Choosing Full-Time Motherhood
What the Rise in Stay-at-Home Moms Means for Families
Angie Alessi, 29, didn’t plan on being a stay-at-home mom. After four years of studying biology, another four years in medical school and two years of residency as a family practitioner, she was thrilled to be finally starting her career in medicine.
Then, her daughter, Susie, was born. "I wanted to put Susie in day care," she admits. "My husband wasn’t keen on the idea."
Nonetheless, they gave day care a try, and Alessi resumed working. "I kept going to work every day and seeing kids. One time, a guy came into my office with his little one, and I was so excited. Then I found myself asking, ‘Why am I playing with this kid and not mine?’"
Alessi left her job soon after.
She currently stays at home with her daughter, now 16 months old, in Santa Clarita, Calif.
"I feel like my job for God is being a mother and wife, and I feel like I’m doing that job better now that I’m not working. I used to come home very tired from work, and my husband would ask me, ‘Do you want to pray the Rosary?’ and I would say, ‘No, I kind of want to go to bed!’ Now, I have more time for prayer, my husband is less stressed and more focused on God, and I go to church more with Susie."
Women like Alessi are contributing to a rise in stay-at-home motherhood, a trend that is reversing three decades of decline.
According to recent data from the Pew Research Center, the number of stay-at-home mothers rose from a modern-era low of 23% in 1999 to 29% in 2012.
Various reasons are cited for the increase. While some women are staying at home because of disability, illness or the inability to find work, most (85%) are choosing to be at home for the sake of caring for their families.
Theresa Thomas, 50, from South Bend, Ind., is a Catholic speaker and the author of Big Hearted: Inspiring Stories From Everyday Families.
As a stay-at-home and home-schooling mother of nine, she experiences many personal benefits: "more sleep, less stress, more family time, better health, less expenses (like work clothes, babysitters and commuting), and it’s fun."
Is there a substantial benefit to Catholic families in the modern era in having a stay-at-home mom?
Thomas thinks so. "Our simple presence tells them they are important. Secondly, we can inculcate our family and faith values — and morals — much better when we are stay-at-home mothers. A rise in Catholic stay-at-home mothers is great news for the Church because, as those families commune with one another, they are strengthened; strong, healthy Catholic families make strong, healthy Catholic communities, which make strong, healthy Catholic nations, which build up the entire world."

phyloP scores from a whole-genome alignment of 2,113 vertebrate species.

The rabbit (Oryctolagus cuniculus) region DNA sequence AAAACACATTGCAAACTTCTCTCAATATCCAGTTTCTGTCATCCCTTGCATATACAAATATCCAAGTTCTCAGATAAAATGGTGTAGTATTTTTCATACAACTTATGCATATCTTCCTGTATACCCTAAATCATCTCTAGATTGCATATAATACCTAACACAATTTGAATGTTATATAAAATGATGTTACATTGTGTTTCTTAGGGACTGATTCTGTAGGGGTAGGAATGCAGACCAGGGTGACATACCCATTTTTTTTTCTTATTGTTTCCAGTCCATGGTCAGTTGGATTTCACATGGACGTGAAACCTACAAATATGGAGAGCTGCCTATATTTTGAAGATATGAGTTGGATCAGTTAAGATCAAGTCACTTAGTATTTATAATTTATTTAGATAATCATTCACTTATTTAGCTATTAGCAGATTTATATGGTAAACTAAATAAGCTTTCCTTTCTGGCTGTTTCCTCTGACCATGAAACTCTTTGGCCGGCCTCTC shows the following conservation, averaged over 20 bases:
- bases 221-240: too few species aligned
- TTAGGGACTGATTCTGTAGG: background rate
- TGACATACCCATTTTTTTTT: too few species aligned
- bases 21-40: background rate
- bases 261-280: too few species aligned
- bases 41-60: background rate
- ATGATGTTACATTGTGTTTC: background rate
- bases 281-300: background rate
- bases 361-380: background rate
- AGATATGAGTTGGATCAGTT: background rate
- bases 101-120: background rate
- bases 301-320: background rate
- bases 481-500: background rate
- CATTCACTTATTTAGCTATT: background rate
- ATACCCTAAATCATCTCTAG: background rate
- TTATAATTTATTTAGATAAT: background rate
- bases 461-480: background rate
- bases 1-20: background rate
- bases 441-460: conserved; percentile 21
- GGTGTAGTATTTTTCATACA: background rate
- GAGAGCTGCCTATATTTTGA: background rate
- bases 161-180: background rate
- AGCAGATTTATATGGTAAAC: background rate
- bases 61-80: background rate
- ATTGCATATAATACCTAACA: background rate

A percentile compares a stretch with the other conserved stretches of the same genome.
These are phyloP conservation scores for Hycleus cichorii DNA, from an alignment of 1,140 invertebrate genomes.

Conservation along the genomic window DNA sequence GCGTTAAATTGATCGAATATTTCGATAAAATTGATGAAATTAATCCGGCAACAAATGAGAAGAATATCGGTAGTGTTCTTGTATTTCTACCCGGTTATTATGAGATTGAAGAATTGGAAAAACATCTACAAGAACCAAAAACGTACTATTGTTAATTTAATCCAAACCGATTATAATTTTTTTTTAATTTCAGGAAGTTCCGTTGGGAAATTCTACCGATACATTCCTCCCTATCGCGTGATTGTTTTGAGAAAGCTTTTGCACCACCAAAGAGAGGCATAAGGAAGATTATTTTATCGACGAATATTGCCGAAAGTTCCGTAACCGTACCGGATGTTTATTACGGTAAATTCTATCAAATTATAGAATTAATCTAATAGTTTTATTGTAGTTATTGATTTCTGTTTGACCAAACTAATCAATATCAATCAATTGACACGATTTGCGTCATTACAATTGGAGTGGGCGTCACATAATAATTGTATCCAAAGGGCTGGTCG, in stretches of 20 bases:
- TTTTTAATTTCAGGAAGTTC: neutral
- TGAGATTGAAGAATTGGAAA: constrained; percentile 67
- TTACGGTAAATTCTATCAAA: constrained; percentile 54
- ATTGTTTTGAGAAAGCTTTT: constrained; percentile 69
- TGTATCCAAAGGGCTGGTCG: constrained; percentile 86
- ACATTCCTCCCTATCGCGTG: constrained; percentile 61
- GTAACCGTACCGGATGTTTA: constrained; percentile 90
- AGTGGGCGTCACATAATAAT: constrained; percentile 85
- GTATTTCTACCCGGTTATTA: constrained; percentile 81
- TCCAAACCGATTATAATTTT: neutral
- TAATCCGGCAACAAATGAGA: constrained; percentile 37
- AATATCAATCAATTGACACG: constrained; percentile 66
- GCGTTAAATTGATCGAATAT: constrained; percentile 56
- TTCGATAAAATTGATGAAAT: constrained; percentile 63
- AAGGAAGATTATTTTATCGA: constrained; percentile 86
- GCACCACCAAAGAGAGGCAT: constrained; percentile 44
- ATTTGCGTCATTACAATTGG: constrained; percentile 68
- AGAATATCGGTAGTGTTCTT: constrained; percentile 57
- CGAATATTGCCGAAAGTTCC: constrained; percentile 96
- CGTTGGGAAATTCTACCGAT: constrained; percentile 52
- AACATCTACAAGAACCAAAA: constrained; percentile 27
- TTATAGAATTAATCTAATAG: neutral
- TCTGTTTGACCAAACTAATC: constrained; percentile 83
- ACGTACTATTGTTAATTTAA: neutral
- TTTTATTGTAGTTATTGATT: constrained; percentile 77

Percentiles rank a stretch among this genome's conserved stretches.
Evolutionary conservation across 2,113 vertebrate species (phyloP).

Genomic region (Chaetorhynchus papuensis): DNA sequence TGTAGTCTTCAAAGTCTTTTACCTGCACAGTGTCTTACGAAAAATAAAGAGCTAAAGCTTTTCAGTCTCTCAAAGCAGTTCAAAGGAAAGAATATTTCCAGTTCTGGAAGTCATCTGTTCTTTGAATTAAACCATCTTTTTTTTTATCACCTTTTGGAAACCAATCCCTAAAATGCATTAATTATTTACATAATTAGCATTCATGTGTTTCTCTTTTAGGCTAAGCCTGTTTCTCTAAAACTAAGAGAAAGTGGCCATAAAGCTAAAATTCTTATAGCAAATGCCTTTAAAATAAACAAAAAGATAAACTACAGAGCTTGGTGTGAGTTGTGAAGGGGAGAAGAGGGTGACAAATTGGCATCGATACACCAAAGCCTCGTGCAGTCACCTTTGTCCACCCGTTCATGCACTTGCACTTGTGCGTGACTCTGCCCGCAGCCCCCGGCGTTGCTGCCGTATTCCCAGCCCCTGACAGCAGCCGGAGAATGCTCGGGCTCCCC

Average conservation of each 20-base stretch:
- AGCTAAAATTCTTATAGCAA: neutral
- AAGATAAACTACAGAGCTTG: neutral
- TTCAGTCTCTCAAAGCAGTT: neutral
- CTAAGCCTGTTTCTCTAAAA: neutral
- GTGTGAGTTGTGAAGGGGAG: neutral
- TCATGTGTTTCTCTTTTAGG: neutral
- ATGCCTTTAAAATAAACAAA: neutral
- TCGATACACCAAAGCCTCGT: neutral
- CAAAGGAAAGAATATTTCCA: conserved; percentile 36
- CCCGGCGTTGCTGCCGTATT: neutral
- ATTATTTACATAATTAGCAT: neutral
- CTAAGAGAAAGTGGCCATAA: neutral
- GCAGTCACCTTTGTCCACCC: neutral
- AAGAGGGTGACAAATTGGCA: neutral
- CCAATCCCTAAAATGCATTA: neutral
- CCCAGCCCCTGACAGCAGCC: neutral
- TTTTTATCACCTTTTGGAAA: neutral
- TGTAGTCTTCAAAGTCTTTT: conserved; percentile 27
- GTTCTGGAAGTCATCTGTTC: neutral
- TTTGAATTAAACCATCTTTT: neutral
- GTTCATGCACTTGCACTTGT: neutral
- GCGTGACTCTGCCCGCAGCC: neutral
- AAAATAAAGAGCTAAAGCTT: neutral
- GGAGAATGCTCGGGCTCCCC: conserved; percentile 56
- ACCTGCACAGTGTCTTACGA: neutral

As St. John Paul II once said, "It is a disservice not only to children, but also to women and society itself, when a woman is made to feel guilty for wanting to remain in the home and nurture and care for her children. A mother’s presence in the family … should instead be recognized, applauded and supported in every possible way."
Even though more mothers are choosing to stay home, others strive to balance work with raising Catholic families. Allison Dalloul, 38, a mother of three children under the age of 4, currently works full time as a territory merchandising associate in Woodstock, Ga.
She acknowledges that being a working mother has its challenges. "I want to be with my kids every second of the day," Dalloul said.
Since she believes that God is calling her to help financially support her family as a working mom, Dalloul makes sure to prioritize practicing the Catholic faith with her children when she is at home.
She exemplifies Catholic working mothers who recognize the gravity of the teaching in the Catechism of the Catholic Church about educating children in the faith: "Parents receive the responsibility and privilege of evangelizing their children" (2225).
"Faith is central," she said. "I pray the Rosary at night with my kids, and my husband and I teach them to blow kisses to the images of Jesus in our home."
She makes a particularly special effort to care for her children, physically and spiritually, with all of her attention at nights and on weekends. "I try to always show them how much I love Jesus."
Stay-at-home mom Angie Alessi agrees, saying that teaching the faith to little Susie is her principal goal: "My faith is growing, and I have more to give her."
Katie Warner writes from California. Her website is CatholicKatie.com.
Why I Am a Stay-at-Home Mom
When I was growing up, I never really envisioned myself as a stay-at-home mom, and before I became one, the thought of sacrificing some of my career aspirations — especially after years of undergraduate and graduate schooling — seemed daunting.
Then something changed. I realized that I was not giving up any career aspirations at all. I started to view staying at home with my children as the beginning of a new and incredibly challenging career: professional motherhood.
To be a true professional at any career, a person must have focus and passion. At least for me, I am most focused and most passionate when I can pour myself entirely into one career at a time, and right now, that is the hard, professional and indescribably gratifying work of family life.
When my son was born at the end of last year, he solidified my decision.
Now, I cannot imagine being anything but a stay-at-home mother during my children’s formative years.
After years of focus and passion, I will hopefully be rewarded with children who have the virtues, attitudes and capabilities that reflect the professional mothering they experienced in their childhood and adolescence.
This is what stay-at-home motherhood means for my Catholic family, and as current trends would seem to indicate, more families are finding it means something similar for them, too.
We stay-at-home moms may be a minority, but we are an important minority — for the family and for the Church.
— Katie Warner